An introduction to the uncompromising artistic vision of the internationally acclaimed writer
A survey of the life and work of the 2001 Nobel Laureate for Literature, V. S. Naipaul, Man and Writer introduces readers to the writer widely viewed as a curmudgeonly novelist who finds special satisfaction in overturning the vogue presuppositions of his peers. Gillian Dooley takes an expansive look at Naipaul's literary career, from Miguel Street to Magic Seeds. From readings of his fiction, nonfiction, travel books, and volumes of letters, she elucidates the connections between Naipaul's personal experiences as a Hindu Indian from Trinidad living an expatriate life and the precise, euphonious prose with which he is synonymous.
Dooley assesses each of Naipaul's major publications in light of his stated intentions and beliefs, and she traces the development of his writing style over a forty-year career. Devoting separate chapters to three of his chief works, A House for Mr. Biswas, In a Free State, and The Enigma of Arrival, she analyzes their critical reception and the primacy of Naipaul's specific narrative style and voice. Dooley emphasizes that it is, above all, Naipaul's refusal to compromise his vision in order to flatter or appease that has made him a controversial writer. At the same time she sees the integrity with which he reports his subjective response to the world as essential to the lasting success of his work.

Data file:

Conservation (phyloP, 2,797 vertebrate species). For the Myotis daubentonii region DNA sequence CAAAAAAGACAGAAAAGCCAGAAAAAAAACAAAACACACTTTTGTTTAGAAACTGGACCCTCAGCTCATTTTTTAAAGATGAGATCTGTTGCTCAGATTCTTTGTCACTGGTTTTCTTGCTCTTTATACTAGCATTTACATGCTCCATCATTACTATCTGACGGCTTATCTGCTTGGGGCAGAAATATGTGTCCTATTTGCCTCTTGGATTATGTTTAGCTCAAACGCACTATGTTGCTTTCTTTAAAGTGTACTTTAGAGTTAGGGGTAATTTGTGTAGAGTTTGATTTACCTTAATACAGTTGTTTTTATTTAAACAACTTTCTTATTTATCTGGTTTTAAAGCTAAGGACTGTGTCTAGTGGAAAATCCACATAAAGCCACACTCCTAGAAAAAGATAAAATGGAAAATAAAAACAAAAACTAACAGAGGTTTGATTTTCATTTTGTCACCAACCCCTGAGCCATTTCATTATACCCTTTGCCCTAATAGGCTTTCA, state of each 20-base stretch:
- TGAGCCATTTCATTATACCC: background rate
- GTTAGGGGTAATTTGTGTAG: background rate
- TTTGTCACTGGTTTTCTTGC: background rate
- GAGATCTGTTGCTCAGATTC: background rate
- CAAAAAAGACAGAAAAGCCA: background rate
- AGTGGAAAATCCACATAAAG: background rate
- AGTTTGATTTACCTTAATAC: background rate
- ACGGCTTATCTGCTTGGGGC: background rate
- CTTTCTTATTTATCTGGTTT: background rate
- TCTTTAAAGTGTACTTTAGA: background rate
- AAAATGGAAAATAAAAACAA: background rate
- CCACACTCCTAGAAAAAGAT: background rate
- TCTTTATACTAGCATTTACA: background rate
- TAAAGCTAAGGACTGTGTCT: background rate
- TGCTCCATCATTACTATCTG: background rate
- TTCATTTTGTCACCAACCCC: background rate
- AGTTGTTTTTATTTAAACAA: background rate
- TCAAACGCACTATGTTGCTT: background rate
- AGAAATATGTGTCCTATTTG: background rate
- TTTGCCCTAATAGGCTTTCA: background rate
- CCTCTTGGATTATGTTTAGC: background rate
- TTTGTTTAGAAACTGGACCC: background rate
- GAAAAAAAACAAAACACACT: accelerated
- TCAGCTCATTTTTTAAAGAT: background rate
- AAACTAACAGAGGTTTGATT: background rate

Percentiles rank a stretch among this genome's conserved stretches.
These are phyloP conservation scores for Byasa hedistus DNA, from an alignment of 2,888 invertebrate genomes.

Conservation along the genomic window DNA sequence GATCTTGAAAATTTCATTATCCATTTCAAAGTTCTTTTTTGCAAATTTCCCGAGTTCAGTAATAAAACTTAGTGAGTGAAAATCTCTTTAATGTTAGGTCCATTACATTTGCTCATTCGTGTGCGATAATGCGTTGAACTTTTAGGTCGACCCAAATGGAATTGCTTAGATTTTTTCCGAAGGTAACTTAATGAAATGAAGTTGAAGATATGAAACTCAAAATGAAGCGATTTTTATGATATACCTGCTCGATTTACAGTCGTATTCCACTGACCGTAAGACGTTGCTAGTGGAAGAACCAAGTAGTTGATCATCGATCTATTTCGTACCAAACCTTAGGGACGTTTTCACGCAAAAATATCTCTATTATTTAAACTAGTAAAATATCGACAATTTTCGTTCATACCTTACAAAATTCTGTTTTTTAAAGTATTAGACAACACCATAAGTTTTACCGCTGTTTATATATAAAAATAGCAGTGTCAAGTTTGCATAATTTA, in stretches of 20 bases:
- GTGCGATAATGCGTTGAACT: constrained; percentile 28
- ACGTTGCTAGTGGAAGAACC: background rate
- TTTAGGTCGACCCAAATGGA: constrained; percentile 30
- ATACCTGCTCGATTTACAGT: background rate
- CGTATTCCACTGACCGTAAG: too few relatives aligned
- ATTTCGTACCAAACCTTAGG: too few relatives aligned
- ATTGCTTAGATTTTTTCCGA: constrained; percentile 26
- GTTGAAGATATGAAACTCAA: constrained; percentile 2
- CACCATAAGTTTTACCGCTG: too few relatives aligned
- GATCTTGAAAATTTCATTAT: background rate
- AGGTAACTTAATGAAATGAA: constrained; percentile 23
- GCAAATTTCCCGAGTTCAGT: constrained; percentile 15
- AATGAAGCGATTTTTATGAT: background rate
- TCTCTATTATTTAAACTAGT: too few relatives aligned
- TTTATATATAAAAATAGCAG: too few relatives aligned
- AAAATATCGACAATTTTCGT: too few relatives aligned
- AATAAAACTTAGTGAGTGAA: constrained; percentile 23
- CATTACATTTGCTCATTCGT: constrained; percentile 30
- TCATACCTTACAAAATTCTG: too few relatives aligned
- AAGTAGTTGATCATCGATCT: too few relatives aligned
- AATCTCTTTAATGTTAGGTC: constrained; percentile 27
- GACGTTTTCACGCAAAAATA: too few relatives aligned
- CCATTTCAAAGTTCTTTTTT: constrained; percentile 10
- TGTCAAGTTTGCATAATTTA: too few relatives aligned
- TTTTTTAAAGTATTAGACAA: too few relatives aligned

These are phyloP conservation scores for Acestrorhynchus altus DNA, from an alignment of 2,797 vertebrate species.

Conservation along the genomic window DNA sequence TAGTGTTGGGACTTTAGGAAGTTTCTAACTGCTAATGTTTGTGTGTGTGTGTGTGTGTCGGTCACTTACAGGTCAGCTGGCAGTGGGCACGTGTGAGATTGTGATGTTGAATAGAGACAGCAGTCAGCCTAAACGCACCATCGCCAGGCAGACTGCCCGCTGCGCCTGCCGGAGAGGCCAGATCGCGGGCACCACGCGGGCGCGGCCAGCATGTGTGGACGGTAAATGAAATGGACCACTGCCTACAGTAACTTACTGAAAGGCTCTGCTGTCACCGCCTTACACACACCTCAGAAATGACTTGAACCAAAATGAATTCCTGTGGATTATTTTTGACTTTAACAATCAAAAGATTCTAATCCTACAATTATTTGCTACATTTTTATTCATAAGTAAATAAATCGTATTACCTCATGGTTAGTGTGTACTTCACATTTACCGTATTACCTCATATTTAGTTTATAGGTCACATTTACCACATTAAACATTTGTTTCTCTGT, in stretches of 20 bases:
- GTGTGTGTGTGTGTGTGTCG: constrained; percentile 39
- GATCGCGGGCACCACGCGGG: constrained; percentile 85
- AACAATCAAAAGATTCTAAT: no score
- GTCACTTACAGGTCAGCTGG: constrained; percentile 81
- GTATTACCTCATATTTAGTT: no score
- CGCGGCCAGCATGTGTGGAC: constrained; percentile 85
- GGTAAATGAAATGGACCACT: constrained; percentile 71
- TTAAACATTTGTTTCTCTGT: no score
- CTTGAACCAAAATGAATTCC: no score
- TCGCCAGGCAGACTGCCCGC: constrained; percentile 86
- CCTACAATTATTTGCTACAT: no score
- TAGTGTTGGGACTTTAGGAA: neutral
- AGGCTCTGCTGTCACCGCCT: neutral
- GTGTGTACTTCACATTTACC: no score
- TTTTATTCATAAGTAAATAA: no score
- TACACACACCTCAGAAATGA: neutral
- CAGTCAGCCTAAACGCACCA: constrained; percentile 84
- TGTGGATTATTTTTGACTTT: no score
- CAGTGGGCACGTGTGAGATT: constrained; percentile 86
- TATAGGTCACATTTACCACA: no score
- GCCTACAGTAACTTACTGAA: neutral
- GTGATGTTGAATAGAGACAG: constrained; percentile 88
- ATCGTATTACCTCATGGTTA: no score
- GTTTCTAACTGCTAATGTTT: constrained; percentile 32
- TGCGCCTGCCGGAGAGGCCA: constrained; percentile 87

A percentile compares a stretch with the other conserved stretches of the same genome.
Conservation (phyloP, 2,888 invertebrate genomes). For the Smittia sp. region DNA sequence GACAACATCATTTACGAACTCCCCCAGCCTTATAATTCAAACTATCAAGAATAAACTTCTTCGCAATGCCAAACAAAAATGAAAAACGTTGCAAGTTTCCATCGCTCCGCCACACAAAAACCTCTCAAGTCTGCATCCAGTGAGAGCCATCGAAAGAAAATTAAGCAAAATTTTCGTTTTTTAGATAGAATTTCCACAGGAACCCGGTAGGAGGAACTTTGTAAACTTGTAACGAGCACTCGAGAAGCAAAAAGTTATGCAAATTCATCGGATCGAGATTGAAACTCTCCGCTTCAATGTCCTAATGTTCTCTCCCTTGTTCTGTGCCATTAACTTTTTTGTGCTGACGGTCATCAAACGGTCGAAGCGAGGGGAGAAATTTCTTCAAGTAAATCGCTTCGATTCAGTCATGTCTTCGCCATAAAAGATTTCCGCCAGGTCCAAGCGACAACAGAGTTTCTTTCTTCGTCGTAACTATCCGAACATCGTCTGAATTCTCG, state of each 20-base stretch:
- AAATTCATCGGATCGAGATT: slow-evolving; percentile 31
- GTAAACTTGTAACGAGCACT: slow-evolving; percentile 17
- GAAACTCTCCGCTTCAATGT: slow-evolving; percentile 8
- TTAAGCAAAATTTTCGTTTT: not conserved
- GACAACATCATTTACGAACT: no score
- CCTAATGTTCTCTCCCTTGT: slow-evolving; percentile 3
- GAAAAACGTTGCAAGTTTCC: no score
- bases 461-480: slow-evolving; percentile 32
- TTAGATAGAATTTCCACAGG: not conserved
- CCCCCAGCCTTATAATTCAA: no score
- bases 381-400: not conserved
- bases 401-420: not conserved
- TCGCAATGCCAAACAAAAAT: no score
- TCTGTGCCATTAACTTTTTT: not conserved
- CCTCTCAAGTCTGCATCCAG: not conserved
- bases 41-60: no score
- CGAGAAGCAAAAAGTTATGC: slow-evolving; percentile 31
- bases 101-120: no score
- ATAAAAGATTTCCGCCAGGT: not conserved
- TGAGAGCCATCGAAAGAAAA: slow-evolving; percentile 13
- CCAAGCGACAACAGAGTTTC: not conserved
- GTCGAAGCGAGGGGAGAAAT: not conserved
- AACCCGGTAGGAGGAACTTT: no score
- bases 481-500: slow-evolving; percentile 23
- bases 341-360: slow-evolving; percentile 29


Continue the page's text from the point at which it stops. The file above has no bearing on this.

Gillian Dooley is a literary critic and librarian living in Adelaide, South Australia. A specialist in the study of Iris Murdoch, V. S. Naipaul, and Doris Lessing, she is the editor of From a Tiny Corner in the House of Fiction: Conversations with Iris Murdoch.
"Naipaul's work, like the man, is formidable, often intimidating. Gillian Dooley, surmising that 'understanding Naipaul is a matter of empathizing, not theorizing,' stays clear of the demons that have long haunted the assessment of this Nobel laureate, an enigma of our times. Unwilling to hide behind thickets of jargon, Dooley delights the reader with honest insights and clear statements. Judicious and incisive, Dooley's volume is a rare combination of scholarly essay and pleasurable reading experience."—Pradyumna S. Chauhan, Arcadia University, and editor of Salman Rushdie Interviews: A Sourcebook of His Ideas
"Gillian Dooley brings us a refreshingly balanced and ideology-free survey of a formidable half century of Naipaul's work. Where many critics enlist his uncompromising, take-no-prisoners writing in an attack on the man, Dooley's sympathetic but penetrating scrutiny enables the writer and the work to brilliantly illuminate each other. Students and specialists alike will learn much from this comprehensive study, which introduces us, finally, to Naipaul as he might wish us to read him."—John Clement Ball, University of New Brunswick, and author of Satire and the Postcolonial Novel: V.S. Naipaul, Chinua Achebe, Salman Rushdie